But what constitutes belonging? Well, Baumeister and Leary in their 1995 Journal “The Need To Belong ” proposed that even if there is a strong feeling of commitment and intimacy between two people or groups, a true feeling of belongingness will not be felt unless there is regular contact between the peoples or groups. Thus, they propose two criteria for the achievement of true belonging within a group. 1) “people need constant, positive, personal interactions with the other people ” and 2) “people need to know that the bond is stable, there is mutual concern for one another, and that there will be a continuation of that attachment into the future “.
If taking stock of the above it becomes clearer why conferences and exhibitions are so popular. As they go a long way in fulfilling a person’s innate need to belong. Conferences and exhibitions are one of the only methods of modern marketing that provide both of Baumeister and Leary’s proposed criteria for true belongingness. As they are held regularly, to achieve positive aims, and provide true personal interaction with the presence of a mutual concern (all attendees want to better their businesses).
Interestingly, Baumeister and Leary also propose that “belonging motivations are so strong that they are able to overcome competitive feelings towards opponents “. Which goes a long way in explaining why there is often such a feeling of togetherness at exhibitions/conferences among both exhibitors and attendees. In non-exhibition/trade show settings exhibitors are fiercely competing with other exhibitors and attendees are fiercely competing with other attendees.
It is a well-documented fact that “when individuals are accepted, welcomed, or included it leads those individuals to feel positive emotions such as happiness, elation, calm, and satisfaction “. And to maximise the chances of acceptance, and thus belongingness people actively seek out those that are already similar to them. With the “social belonging factors ” being characterised as “social feedback, validation, and shared experiences “.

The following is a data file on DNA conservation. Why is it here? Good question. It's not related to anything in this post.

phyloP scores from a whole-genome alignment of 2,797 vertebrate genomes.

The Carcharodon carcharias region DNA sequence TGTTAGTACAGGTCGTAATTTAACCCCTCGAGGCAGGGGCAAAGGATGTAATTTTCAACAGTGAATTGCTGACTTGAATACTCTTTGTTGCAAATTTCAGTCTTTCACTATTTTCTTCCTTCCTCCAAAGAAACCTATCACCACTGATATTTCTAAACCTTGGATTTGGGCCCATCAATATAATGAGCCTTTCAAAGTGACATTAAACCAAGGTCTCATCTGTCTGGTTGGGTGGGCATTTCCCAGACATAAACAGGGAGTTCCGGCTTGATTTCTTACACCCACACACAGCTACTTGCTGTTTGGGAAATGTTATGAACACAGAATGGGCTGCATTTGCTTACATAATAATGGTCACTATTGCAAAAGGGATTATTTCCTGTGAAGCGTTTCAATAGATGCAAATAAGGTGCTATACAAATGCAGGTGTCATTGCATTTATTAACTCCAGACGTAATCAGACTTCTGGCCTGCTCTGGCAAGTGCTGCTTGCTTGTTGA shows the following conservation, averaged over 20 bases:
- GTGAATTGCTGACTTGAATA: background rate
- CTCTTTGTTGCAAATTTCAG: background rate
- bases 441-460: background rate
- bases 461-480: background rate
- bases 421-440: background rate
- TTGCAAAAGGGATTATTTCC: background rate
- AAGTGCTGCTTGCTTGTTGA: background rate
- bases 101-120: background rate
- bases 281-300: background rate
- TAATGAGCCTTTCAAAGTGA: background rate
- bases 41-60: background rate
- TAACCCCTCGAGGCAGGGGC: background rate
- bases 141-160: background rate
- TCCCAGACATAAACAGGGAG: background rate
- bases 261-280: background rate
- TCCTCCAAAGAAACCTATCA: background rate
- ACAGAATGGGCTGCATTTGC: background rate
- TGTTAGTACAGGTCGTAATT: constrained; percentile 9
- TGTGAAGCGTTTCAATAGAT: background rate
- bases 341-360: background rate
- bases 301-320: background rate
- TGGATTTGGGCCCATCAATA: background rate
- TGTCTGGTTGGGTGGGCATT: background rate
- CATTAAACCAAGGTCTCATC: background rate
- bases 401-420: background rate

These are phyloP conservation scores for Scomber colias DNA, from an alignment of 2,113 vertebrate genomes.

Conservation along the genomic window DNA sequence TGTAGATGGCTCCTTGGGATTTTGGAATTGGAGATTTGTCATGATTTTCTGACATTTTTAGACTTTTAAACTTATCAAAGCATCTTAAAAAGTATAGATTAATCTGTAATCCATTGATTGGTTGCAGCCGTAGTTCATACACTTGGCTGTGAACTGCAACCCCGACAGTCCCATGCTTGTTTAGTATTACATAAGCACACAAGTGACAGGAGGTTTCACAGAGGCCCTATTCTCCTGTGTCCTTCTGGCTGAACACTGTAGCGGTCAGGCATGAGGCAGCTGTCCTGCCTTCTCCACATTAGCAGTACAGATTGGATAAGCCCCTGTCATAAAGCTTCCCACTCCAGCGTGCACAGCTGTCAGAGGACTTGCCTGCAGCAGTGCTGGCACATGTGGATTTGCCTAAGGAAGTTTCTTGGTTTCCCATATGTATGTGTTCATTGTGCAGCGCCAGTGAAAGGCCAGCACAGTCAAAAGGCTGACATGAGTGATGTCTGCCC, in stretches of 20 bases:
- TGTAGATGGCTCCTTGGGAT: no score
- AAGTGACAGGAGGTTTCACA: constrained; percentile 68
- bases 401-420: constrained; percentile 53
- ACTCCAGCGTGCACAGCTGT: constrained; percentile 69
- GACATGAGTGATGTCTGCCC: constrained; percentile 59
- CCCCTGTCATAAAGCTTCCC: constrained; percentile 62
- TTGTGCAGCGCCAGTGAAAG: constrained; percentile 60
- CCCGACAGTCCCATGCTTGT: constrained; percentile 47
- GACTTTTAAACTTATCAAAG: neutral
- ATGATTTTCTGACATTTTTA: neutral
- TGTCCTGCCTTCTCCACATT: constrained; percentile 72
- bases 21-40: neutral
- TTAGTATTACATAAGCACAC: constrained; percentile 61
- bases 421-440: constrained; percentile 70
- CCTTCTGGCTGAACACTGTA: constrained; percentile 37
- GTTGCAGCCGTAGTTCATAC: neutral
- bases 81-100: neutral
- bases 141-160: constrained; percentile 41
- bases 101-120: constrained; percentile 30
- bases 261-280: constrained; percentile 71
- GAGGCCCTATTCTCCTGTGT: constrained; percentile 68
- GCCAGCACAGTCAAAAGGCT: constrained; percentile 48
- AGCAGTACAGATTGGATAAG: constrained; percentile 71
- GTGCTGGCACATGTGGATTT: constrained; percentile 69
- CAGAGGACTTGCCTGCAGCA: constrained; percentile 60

“Hey guys, I noticed we all have cool jackets and I overheard you say you like fish, I love fish ….wanna hang out? “
Further, the feeling of belongingness (and its resultant positive emotions) is more successfully achieved if the person adheres to the principle of conformity, which is “the act of changing ones actions, attitudes and behaviours to match the norms of others ” in the group. The pressure to conform comes as a result of “direct and indirect pressures occurring ” in the group. Attending and re-attending seminars/exhibitions can be considered a key example of an “approved activity ” that falls within the principle of conformity.
Conversely when people are “rejected or excluded, they feel strong negative emotions such as anxiety, jealousy and depression ” social exclusion is one of the most common causes of anxiety, a “natural consequence of being separated from others “. Further, it has been argued that the “psychological pain caused by social rejection ” is so strong that “it involves the same brain regions involved in the experience of physical pain “.
And this doesn’t just refer specifically to active social rejection, as, is argued by Baumeister and Leary, that even just a lack of constant, positive relationships, and relatedly a lack belongingness has been linked to a range of behavioural problems, and in the most extreme cases even criminality and suicide. Additionally, they state that “people feel anxious, depressed, guilty or lonely when they lose important relationships “.
At the very core of things, people innately avoid things that will cause them pain and seek to gain more of what will bring them pleasure. I know this sounds blindingly obvious, but it’s an important tenant to keep in mind when reading the below unified theory;
People are drawn to conferences/exhibitions as they are aware this is where they will most likely gain the emotional language via authentic face to face communication, which they innately crave, which provides a pleasurable experience (and the positive emotions tied to this).
Their initial attendance sets off a positive reinforcing feedback loop that keeps conferences/exhibitions happening year after year. As once these initial social bonds have been formed then people naturally work hard to preserve them, protesting the ending of the formed social relationship. As Hazan and Shaver state in the Psychological Inquiry, the “group may have fulfilled their purpose, but the participants want to cling on to the relationships and social bonds that have been formed with one another “. Thus, they make promises to stay in touch and meet again, and there is a social norm to uphold such promises, so they, possibly unwittingly, mutually enter into the principle of conformity.
And so as the conferences/exhibitions continue, the relationships deepen, the feeling of belongingness deepens with it (as Baumeister and Leary’s two criteria for belongingness are being fulfilled), and as the thought of “breaking off an attachment causes pain that is deeply rooted in this need to belong ” a pain that humans are hardwired to avoid, the cycle of conference/exhibition attendance repeats, again and again, getting stronger each time.
This is why conferences/exhibitions happen and will continue to happen. Conference/exhibitions are among the most effective ways of achieving belongingness and thus partaking in them fully being one of the most effective ways of avoiding all the negatives that occur from a lack of belongingness.